vaccine adverse event recording system

adverse events from vaccines are common but underreported, with less than one percent reported to the food and drug administration (fda). new surveillance methods for drug and vaccine adverse effects are needed. the electronic support for public health – vaccine adverse event reporting system (esp: vaers) project sought to create a generalizable system to facilitate detection and clinician reporting of vaccine adverse events.

every patient receiving a vaccine was automatically identified and for the next 30 days their health care diagnostic codes, laboratory tests, and medication prescriptions were evaluated for values suggestive of an adverse event. a total of 1.4 million vaccine doses (of 45 different vaccines) were given to 376,452 individuals. the team concluded that it is possible to automatically detect adverse events in defined ways, and to electronically report them to vaers.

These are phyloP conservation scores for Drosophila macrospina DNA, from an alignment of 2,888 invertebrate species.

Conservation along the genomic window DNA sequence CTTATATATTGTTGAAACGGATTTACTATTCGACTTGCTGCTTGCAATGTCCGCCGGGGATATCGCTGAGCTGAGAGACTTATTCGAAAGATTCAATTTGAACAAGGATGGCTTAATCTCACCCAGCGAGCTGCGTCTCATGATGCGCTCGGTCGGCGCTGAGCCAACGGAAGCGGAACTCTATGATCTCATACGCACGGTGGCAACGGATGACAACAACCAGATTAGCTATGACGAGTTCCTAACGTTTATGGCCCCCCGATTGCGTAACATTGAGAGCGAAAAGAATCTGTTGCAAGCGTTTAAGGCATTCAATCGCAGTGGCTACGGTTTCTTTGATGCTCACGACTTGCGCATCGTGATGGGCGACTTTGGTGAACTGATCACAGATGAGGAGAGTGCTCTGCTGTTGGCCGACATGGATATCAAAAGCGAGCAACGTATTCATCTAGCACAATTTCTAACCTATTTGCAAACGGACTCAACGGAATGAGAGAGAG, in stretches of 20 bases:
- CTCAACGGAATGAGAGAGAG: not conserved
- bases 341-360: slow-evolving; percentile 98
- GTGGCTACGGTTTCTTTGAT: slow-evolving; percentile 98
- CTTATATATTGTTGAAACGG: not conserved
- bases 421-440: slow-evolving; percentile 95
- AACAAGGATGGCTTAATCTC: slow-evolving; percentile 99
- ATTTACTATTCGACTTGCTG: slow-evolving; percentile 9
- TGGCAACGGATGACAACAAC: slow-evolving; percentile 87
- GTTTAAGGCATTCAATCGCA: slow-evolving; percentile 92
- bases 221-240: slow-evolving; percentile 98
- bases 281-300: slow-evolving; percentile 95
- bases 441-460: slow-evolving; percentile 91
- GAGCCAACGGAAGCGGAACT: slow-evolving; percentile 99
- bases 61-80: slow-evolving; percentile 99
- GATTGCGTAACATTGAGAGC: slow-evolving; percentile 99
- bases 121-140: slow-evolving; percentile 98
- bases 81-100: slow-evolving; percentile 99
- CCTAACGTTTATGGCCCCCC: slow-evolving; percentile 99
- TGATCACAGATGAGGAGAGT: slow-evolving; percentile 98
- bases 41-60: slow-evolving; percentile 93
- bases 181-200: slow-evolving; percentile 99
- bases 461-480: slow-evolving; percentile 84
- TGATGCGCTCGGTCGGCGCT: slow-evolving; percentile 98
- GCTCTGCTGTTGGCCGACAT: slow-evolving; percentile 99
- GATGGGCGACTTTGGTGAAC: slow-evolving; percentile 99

important: if you are experiencing a medical emergency, seek immediate assistance from a healthcare provider or call 9-1-1. cdc and fda do not provide vaers is the national vaccine safety monitoring system that accepts reports of adverse events after vaccination. the system can quickly detect potential the information in this database contains reports received from 1990 to the present. data can be searched by the following: age, event category, gender,, .

vaers is a national vaccine safety surveillance program created as an outgrowth of the national childhood vaccine injury act of 1986 (ncvia) information about the vaccine adverse event reporting system (vaers), which is a national vaccine safety surveillance program co-sponsored since its creation in 1990, the u.s. centers for disease control and prevention’s (cdc) vaccine adverse event reporting system (vaers) has, .

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